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- EU’s move puts Paris Agreement on brink of entry, but don’t expect any action
- Choose wisely: what are the most price-sensitive EU ETS reform options facing lawmakers?
- SK Market: Korean CO2 prices up on persistent demand
- EU Market: EUAs dip back below €5 but lodge stellar 9% weekly gain
- NZ Market: NZUs rangebound as buyers snub moves towards NZ$19
- CN Markets: Pilot market data for week ending Sep. 30, 2016
EU ministers on Friday agreed a fast-track ratification process that is all but certain to bring the Paris Agreement into force in November, but the UN’s procedural manoeuvring means the move is unlikely to trigger any acceleration in climate action.
EU carbon prices are widely expected to soar over the next 15 years, but lawmakers are juggling a dizzying array of reform options that analysts warn could still push EUAs below today’s rock-bottom levels if deployed a certain way.
Korea Allowance Units (KAUs) edged up 2.9% in Friday trade to hit a 4-month high as some short compliance companies remain eager to buy in a market short on offset supply.
EU carbon prices slipped further from the previous session’s three-month high to end Friday just below €5, capping a relatively turbulent week for the market.
New Zealand carbon allowances slumped 0.3% over the week in thin trade as buyers continued to follow sellers above NZ$19.
Closing prices, ranges and volumes for China’s regional pilot carbon markets this week.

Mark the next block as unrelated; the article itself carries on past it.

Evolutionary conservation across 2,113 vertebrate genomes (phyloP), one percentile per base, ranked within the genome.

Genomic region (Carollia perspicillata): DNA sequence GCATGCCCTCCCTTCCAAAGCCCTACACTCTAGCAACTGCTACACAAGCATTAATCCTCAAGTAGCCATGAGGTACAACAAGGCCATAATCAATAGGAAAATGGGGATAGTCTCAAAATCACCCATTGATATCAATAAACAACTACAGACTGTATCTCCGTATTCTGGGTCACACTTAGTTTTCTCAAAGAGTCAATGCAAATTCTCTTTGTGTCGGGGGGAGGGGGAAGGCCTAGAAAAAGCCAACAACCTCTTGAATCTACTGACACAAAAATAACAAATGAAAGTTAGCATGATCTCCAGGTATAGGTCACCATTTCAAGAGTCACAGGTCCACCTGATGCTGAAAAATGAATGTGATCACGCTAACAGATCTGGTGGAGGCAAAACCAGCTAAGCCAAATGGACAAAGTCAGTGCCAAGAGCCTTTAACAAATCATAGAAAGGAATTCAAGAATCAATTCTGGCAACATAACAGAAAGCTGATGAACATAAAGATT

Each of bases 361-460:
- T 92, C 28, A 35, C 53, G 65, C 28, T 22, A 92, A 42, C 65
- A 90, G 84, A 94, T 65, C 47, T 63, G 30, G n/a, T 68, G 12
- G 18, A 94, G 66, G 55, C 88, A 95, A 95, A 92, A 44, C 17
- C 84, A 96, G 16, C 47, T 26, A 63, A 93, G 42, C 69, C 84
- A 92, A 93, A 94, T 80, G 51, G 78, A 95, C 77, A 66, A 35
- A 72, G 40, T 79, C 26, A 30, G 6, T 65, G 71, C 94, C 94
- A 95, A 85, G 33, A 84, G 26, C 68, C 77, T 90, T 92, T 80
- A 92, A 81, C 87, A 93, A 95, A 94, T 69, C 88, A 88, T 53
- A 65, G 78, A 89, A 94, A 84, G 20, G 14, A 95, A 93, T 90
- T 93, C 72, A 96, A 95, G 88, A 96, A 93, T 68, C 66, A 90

BITE-SIZED UPDATES FROM AROUND THE WORLD
Norway keeps CCS on back burner – Norway will research ways to capture CO2 from a Norcem cement factory, Yara’s fertiliser plant and an Oslo city rubbish incinerator using $45 million in its 2017 budget, keeping alive the country’s ‘moon landing’ 2007 vision that has proven difficult to realise. The research would also build on plans by Gassco and Statoil to ship CO2 and bury it offshore, with final billion-dollar investment decisions due early 2019 to realise full-scale projects only from 2022. (Reuters)
Scientists urge scaled-up climate fight – The Earth could cross the 2C warming threshold by 2050 unless governments enact more ambitious climate pledges, according to a report from a group of seven scientists led by Robert Watson, former chairman of the IPCC. It analysed Paris climate pledges and found that there is still a significant gap in global ambition. (AP)
Face the facts – With an oncoming fight over the UK’s carbon price floor coming up, Carbon Brief looks at the tax, its impacts and its supporters and detractors. The article also fact checks a recent report by the Centre for Policy Studies, which has claimed that the tax, combined with subsidies for renewables, would amount to around £550 per household in 2020.
And finally… Carbon pricing heads south – More than two-thirds of Latin American and Caribbean nations’ INDCs refer to a price on carbon and these nations are increasingly making use of markets in order to reduce greenhouse gas emissions and to green their economies, concluded the Latin American and Caribbean Carbon Forum in Panama, a country that plans to become a carbon hub for the region. (UNFCCC)
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